England & Wales Communities and society, Education and children's services

What do we need to make preventive programmes work?


Give me the child till the age of seven and I will show you the man.” This pithy Jesuit line sums up official views on prevention (with a possible revision upwards to the early teens). If children are brought up well we can prevent them making bad choices and becoming problem adults. Problems cost big money to fix so investing small sums in prevention seems to make sense. It sounds lovely, but does it work? I think it can, but I know it often doesn’t. If we want to make prevention work I think we need to ensure the following:


Think small not big: To save money prevention programmes need to be well targeted. If everyone is subject to them we won’t save money. We need to identify who is likely to go astray. We can then focus resources on these individuals. This is problematic. Potentially we would be treating designated sections of the population as potential troublemakers. In many cases these people would not have done anything wrong. We need to decide what the ‘trigger’ that leads to prevention activity is. This is a delicate process. Trialling an incremental approach where small scale programmes have to demonstrate their success before gaining greater funding seems appropriate.


Encourage competition: Government programmes are often large in scope; they act according to centrally determined criteria, they are staffed by public servants and are permanent in nature. Programmes often fail but in the usual manner and thereby persist. Preventive programmes should be small scale, with a mix of public and private sector staff. They should be free to determine their own policies and work practices. Many preventive schemes will fail and this is not a bad thing. Their funding should be transferred to successful schemes. The role of the local council is as a contractor of services rather than their provider. The system should be designed so funding can be cut at will from schemes which are failing. This means that rival preventive schemes will need to fight for funding.


Beware of perverse incentives: Consider how these schemes look to those not involved. There is a perverse incentive for children to act badly if preventive programmes include activities ordinary people would consider to be treats. Many families may find it hard to afford treats for their children so treats should only be offered in exchange for genuine progress. No child should be seen to be benefitting from bad behaviour. The programme will clearly need to be designed to develop children’s moral character not just to keep them busy. Possible options could include combined cadet forces, after school language classes, competitive sports and sponsored internships.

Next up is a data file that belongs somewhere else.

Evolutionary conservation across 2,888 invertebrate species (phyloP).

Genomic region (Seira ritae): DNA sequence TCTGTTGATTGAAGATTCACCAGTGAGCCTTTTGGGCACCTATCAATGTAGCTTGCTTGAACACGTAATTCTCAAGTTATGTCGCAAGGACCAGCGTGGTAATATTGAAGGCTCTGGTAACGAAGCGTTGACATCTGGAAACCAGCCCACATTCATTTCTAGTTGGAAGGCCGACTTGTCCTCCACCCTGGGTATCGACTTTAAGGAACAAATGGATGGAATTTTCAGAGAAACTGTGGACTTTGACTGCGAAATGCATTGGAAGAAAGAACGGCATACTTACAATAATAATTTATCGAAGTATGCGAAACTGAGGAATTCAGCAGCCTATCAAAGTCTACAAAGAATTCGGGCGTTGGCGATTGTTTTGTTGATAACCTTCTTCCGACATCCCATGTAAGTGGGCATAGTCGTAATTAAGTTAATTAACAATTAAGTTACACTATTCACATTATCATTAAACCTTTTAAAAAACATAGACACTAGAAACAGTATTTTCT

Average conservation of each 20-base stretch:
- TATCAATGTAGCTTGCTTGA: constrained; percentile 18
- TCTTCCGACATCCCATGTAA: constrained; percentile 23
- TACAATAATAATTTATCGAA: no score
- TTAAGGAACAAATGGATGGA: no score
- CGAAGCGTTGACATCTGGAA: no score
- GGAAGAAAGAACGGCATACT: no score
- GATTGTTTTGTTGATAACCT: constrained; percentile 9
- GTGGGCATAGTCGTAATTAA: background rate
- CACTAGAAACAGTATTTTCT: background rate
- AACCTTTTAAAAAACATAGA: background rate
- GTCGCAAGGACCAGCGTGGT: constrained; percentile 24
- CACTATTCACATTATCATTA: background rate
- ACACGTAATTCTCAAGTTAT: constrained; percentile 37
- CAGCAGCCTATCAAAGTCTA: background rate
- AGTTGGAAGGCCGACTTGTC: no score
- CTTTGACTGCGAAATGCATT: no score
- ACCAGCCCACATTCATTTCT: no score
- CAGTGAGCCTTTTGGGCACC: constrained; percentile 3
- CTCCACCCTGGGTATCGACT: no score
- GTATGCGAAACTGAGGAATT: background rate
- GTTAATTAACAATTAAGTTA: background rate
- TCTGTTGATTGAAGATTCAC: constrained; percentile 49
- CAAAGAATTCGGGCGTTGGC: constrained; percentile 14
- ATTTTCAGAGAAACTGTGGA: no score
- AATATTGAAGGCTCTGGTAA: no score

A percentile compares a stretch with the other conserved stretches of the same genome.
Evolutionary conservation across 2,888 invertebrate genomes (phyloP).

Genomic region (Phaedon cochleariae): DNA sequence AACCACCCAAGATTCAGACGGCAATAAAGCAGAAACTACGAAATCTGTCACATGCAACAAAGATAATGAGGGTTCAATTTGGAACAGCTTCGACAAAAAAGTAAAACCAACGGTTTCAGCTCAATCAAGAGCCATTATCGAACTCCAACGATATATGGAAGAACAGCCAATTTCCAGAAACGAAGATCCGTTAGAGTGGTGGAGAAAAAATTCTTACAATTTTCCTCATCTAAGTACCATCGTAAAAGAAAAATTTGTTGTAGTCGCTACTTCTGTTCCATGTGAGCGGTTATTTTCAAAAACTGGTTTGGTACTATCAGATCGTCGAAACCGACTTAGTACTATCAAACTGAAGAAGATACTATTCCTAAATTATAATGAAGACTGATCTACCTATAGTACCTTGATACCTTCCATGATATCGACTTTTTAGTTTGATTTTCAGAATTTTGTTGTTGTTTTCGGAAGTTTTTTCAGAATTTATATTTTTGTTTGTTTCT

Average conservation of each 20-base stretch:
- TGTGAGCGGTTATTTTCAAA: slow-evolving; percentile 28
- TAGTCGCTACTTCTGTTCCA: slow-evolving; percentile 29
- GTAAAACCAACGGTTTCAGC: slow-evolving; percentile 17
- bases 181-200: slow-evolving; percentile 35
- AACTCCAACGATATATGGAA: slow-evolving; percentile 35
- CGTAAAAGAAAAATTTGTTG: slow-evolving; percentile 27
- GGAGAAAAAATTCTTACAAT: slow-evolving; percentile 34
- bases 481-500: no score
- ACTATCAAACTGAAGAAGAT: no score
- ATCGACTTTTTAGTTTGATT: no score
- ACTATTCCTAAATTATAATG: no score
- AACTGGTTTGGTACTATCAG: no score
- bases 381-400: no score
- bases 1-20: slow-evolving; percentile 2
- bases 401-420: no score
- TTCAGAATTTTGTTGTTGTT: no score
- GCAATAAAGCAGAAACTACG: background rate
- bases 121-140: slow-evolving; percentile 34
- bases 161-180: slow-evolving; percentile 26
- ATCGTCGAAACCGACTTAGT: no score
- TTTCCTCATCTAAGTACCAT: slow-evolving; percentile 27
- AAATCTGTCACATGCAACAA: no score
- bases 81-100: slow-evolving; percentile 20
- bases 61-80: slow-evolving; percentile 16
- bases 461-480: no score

Local democracy means diversity – defend this: Preventive schemes will differ by area. There is no standardised project that can be applied everywhere. We should defend democracy which is based on postcodes. A lottery is a random thing. Democracy allows people to determine what sort of communities they want to live in. Some may want to implement a cadet programme. Others may want to sponsor yoga or a creative writing class. We can debate the merits of these schemes but that is what local democracy is about and we should embrace it.


Know what success is and how to prove it: The worst type of preventative scheme is that which seems like a nice thing to do but can’t be proven to have changed anything. Discretionary schemes will be cut substantially in the spending cuts. Preventative schemes need to clearly point to cost savings. We need metrics that can prove causation. We need an agreement with central government departments to share the savings achieved by these preventative measures.


Link money to results: Programmes which are successful need to be rewarded. Local leaders need to be able to quickly redeploy resources to other areas. Contracts with private providers should be flexible with clear performance related break clauses. Programmes run by public servants are more inflexible. If the scheme fails can these people be fired? Will they need to be redeployed? What are the costs involved? Prevention programmes need to prove they can deliver. Delivering means not just the absence of negative factors, it means positive change. People subject to these initiatives need to be obtaining qualifications, developing skills, on the path to a career or developing the habits of a productive life e.g. discipline and hard work. Not burning or destroying things is not a sufficient degree of success.


The views expressed above are my personal views. Some people may disagree with the factors I think important. Some may have additions they would like to make. We will be interested in your thoughts on how to make preventive schemes an essential part of local authorities plans. What factors do you think councils need to put in place to ensure preventive schemes thrive?

Glyn Gaskarth is a policy manager specialising in criminal justice policy. You can contact him on glyn.gaskarth@lgiu.org.